“This remarkable book offers an intersectional grouping of essays which analyse the psychopharmacological knowledges of the eighteenth and nineteenth centuries in cultural texts of the era. Multiple perspectives in medical humanities, literature, and science script an intriguing new story around these knowledges. The complex relational boundaries between our gendered bodies and our drugs are embedded in their historical contexts and the often ambiguous nature of psychoactive substances. Readers interested in the intertwined strands of science and culture will profit from spending some time with these insightful essays.” (Donald Bruce, Professor, School of Languages and Literatures, University of Guelph, Canada)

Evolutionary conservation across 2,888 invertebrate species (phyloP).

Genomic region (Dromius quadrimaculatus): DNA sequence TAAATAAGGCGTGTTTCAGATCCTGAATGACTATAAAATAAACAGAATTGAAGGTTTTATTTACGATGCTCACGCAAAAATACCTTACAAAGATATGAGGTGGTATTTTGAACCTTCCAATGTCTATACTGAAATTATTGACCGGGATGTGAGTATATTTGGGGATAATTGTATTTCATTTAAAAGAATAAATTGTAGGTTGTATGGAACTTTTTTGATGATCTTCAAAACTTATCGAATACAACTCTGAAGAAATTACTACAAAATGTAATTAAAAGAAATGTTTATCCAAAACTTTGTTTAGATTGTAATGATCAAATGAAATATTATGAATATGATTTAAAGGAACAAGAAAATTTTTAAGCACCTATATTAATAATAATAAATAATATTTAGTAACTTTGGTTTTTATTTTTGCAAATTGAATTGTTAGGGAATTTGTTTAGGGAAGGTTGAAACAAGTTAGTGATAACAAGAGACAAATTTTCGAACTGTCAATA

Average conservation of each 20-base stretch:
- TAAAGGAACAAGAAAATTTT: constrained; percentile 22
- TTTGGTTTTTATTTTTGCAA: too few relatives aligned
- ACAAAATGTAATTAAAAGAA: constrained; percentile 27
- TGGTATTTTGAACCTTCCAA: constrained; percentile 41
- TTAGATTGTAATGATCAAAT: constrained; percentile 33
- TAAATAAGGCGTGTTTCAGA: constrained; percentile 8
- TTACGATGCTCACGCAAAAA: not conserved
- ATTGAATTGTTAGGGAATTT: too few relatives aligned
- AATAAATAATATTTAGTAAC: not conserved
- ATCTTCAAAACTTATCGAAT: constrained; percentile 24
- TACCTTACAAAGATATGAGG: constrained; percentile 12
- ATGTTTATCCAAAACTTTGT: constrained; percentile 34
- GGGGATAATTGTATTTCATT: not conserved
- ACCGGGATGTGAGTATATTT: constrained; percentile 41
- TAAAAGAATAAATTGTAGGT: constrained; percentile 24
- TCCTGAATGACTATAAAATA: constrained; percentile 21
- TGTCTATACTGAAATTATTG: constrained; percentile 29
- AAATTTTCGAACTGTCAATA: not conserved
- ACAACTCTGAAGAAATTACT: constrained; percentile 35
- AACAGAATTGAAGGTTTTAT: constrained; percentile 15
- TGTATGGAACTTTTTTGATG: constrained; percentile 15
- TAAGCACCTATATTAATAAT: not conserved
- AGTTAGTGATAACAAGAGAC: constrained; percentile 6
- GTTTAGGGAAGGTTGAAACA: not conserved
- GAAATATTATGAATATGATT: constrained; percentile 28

“This pioneering study of drug effects, not just addiction, in the nineteenth century ranges from opium to alcohol, lavender water, wormwood, and other herbal substances. Roxburgh and Henke have done a service for the fields of both medical humanities and literature and science by revealing the important role literary and cultural texts played in making possible the emergence of psychopharmacology in the next century.” (Jay Clayton, William R. Kenan Professor and Director of the Curb Center, Vanderbilt University, USA)

“This collection offers useful consideration of the history of late-eighteenth- and nineteenth-century pharmacology; its essays suggest all kinds of possibilities for new conversations about medical science and the literary imagination.” (Adam Colman, author of Drugs and the Addiction Aesthetic in Nineteenth-Century Literature (Palgrave Macmillan 2019))

Table of contents (13 chapters)

Table of contents (13 chapters)
  • Situating Psychopharmacology in Literature and Culture

    Pages 1-19

    Roxburgh, Natalie (et al.)

  • Historicising Keats’ Opium Imagery Through Neoclassical Medical and Literary Discourses